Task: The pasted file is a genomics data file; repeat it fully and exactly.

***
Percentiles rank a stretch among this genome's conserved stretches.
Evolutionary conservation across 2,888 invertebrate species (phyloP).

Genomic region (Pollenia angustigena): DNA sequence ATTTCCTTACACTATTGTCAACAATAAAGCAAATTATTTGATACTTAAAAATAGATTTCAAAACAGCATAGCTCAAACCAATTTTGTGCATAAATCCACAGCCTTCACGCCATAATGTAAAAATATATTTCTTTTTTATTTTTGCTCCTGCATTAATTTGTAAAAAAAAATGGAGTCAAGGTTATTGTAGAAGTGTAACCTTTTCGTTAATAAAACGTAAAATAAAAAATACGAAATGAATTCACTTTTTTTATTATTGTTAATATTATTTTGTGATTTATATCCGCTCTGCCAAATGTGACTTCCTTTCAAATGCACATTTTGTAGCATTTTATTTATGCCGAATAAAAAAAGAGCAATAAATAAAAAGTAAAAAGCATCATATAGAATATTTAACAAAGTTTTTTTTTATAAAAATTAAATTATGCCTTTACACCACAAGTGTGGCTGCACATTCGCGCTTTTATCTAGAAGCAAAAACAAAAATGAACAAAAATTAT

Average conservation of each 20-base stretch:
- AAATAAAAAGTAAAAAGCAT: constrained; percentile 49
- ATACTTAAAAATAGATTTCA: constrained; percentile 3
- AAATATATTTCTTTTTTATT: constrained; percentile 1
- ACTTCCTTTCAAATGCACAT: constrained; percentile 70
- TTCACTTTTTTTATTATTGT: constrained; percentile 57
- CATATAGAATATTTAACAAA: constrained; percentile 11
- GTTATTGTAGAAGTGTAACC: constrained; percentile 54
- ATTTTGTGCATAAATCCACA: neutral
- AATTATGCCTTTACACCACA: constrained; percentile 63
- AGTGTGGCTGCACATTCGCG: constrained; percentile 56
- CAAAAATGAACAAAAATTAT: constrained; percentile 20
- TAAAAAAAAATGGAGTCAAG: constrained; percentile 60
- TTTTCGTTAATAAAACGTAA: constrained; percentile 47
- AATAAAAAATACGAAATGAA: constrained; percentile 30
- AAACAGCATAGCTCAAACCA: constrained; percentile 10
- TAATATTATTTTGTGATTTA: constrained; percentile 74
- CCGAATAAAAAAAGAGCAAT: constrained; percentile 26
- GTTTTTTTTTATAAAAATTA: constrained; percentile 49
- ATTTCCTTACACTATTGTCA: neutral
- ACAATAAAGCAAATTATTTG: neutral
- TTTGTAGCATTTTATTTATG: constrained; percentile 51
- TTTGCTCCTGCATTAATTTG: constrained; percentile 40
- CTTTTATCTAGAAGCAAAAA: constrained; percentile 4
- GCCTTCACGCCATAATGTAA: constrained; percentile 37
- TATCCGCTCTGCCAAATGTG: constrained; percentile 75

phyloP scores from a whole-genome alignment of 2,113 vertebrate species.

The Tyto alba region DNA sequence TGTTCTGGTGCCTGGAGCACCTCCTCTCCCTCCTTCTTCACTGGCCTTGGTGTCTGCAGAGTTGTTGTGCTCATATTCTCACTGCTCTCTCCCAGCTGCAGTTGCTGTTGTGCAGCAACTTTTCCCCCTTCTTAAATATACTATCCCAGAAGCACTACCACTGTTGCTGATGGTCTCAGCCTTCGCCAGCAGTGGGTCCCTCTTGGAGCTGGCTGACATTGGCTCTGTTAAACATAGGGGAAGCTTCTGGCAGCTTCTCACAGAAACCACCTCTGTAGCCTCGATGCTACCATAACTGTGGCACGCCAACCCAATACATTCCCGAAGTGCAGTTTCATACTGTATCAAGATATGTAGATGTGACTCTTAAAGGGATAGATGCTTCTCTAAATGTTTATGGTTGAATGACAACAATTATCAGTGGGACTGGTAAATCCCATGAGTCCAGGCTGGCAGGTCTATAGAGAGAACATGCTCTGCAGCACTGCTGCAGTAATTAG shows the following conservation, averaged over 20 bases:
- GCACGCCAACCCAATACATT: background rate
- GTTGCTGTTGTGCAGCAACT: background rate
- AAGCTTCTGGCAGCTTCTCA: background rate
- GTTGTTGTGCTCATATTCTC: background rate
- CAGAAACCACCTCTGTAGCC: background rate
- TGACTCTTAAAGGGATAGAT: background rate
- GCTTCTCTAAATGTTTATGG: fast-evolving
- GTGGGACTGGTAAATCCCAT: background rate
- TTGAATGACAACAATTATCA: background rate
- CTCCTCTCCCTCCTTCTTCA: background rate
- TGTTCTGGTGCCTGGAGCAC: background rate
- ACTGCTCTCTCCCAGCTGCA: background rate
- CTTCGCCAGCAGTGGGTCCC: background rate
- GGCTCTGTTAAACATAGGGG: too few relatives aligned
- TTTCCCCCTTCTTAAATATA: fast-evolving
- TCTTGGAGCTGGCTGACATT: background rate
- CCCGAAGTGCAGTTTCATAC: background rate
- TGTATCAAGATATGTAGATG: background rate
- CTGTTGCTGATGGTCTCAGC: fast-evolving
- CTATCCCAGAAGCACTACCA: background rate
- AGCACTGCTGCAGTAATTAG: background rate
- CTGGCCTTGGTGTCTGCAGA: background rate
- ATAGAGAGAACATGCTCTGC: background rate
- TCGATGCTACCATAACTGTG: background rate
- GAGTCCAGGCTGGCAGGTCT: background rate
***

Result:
Percentiles rank a stretch among this genome's conserved stretches.
Evolutionary conservation across 2,888 invertebrate species (phyloP).

Genomic region (Pollenia angustigena): DNA sequence ATTTCCTTACACTATTGTCAACAATAAAGCAAATTATTTGATACTTAAAAATAGATTTCAAAACAGCATAGCTCAAACCAATTTTGTGCATAAATCCACAGCCTTCACGCCATAATGTAAAAATATATTTCTTTTTTATTTTTGCTCCTGCATTAATTTGTAAAAAAAAATGGAGTCAAGGTTATTGTAGAAGTGTAACCTTTTCGTTAATAAAACGTAAAATAAAAAATACGAAATGAATTCACTTTTTTTATTATTGTTAATATTATTTTGTGATTTATATCCGCTCTGCCAAATGTGACTTCCTTTCAAATGCACATTTTGTAGCATTTTATTTATGCCGAATAAAAAAAGAGCAATAAATAAAAAGTAAAAAGCATCATATAGAATATTTAACAAAGTTTTTTTTTATAAAAATTAAATTATGCCTTTACACCACAAGTGTGGCTGCACATTCGCGCTTTTATCTAGAAGCAAAAACAAAAATGAACAAAAATTAT

Average conservation of each 20-base stretch:
- AAATAAAAAGTAAAAAGCAT: constrained; percentile 49
- ATACTTAAAAATAGATTTCA: constrained; percentile 3
- AAATATATTTCTTTTTTATT: constrained; percentile 1
- ACTTCCTTTCAAATGCACAT: constrained; percentile 70
- TTCACTTTTTTTATTATTGT: constrained; percentile 57
- CATATAGAATATTTAACAAA: constrained; percentile 11
- GTTATTGTAGAAGTGTAACC: constrained; percentile 54
- ATTTTGTGCATAAATCCACA: neutral
- AATTATGCCTTTACACCACA: constrained; percentile 63
- AGTGTGGCTGCACATTCGCG: constrained; percentile 56
- CAAAAATGAACAAAAATTAT: constrained; percentile 20
- TAAAAAAAAATGGAGTCAAG: constrained; percentile 60
- TTTTCGTTAATAAAACGTAA: constrained; percentile 47
- AATAAAAAATACGAAATGAA: constrained; percentile 30
- AAACAGCATAGCTCAAACCA: constrained; percentile 10
- TAATATTATTTTGTGATTTA: constrained; percentile 74
- CCGAATAAAAAAAGAGCAAT: constrained; percentile 26
- GTTTTTTTTTATAAAAATTA: constrained; percentile 49
- ATTTCCTTACACTATTGTCA: neutral
- ACAATAAAGCAAATTATTTG: neutral
- TTTGTAGCATTTTATTTATG: constrained; percentile 51
- TTTGCTCCTGCATTAATTTG: constrained; percentile 40
- CTTTTATCTAGAAGCAAAAA: constrained; percentile 4
- GCCTTCACGCCATAATGTAA: constrained; percentile 37
- TATCCGCTCTGCCAAATGTG: constrained; percentile 75

phyloP scores from a whole-genome alignment of 2,113 vertebrate species.

The Tyto alba region DNA sequence TGTTCTGGTGCCTGGAGCACCTCCTCTCCCTCCTTCTTCACTGGCCTTGGTGTCTGCAGAGTTGTTGTGCTCATATTCTCACTGCTCTCTCCCAGCTGCAGTTGCTGTTGTGCAGCAACTTTTCCCCCTTCTTAAATATACTATCCCAGAAGCACTACCACTGTTGCTGATGGTCTCAGCCTTCGCCAGCAGTGGGTCCCTCTTGGAGCTGGCTGACATTGGCTCTGTTAAACATAGGGGAAGCTTCTGGCAGCTTCTCACAGAAACCACCTCTGTAGCCTCGATGCTACCATAACTGTGGCACGCCAACCCAATACATTCCCGAAGTGCAGTTTCATACTGTATCAAGATATGTAGATGTGACTCTTAAAGGGATAGATGCTTCTCTAAATGTTTATGGTTGAATGACAACAATTATCAGTGGGACTGGTAAATCCCATGAGTCCAGGCTGGCAGGTCTATAGAGAGAACATGCTCTGCAGCACTGCTGCAGTAATTAG shows the following conservation, averaged over 20 bases:
- GCACGCCAACCCAATACATT: background rate
- GTTGCTGTTGTGCAGCAACT: background rate
- AAGCTTCTGGCAGCTTCTCA: background rate
- GTTGTTGTGCTCATATTCTC: background rate
- CAGAAACCACCTCTGTAGCC: background rate
- TGACTCTTAAAGGGATAGAT: background rate
- GCTTCTCTAAATGTTTATGG: fast-evolving
- GTGGGACTGGTAAATCCCAT: background rate
- TTGAATGACAACAATTATCA: background rate
- CTCCTCTCCCTCCTTCTTCA: background rate
- TGTTCTGGTGCCTGGAGCAC: background rate
- ACTGCTCTCTCCCAGCTGCA: background rate
- CTTCGCCAGCAGTGGGTCCC: background rate
- GGCTCTGTTAAACATAGGGG: too few relatives aligned
- TTTCCCCCTTCTTAAATATA: fast-evolving
- TCTTGGAGCTGGCTGACATT: background rate
- CCCGAAGTGCAGTTTCATAC: background rate
- TGTATCAAGATATGTAGATG: background rate
- CTGTTGCTGATGGTCTCAGC: fast-evolving
- CTATCCCAGAAGCACTACCA: background rate
- AGCACTGCTGCAGTAATTAG: background rate
- CTGGCCTTGGTGTCTGCAGA: background rate
- ATAGAGAGAACATGCTCTGC: background rate
- TCGATGCTACCATAACTGTG: background rate
- GAGTCCAGGCTGGCAGGTCT: background rate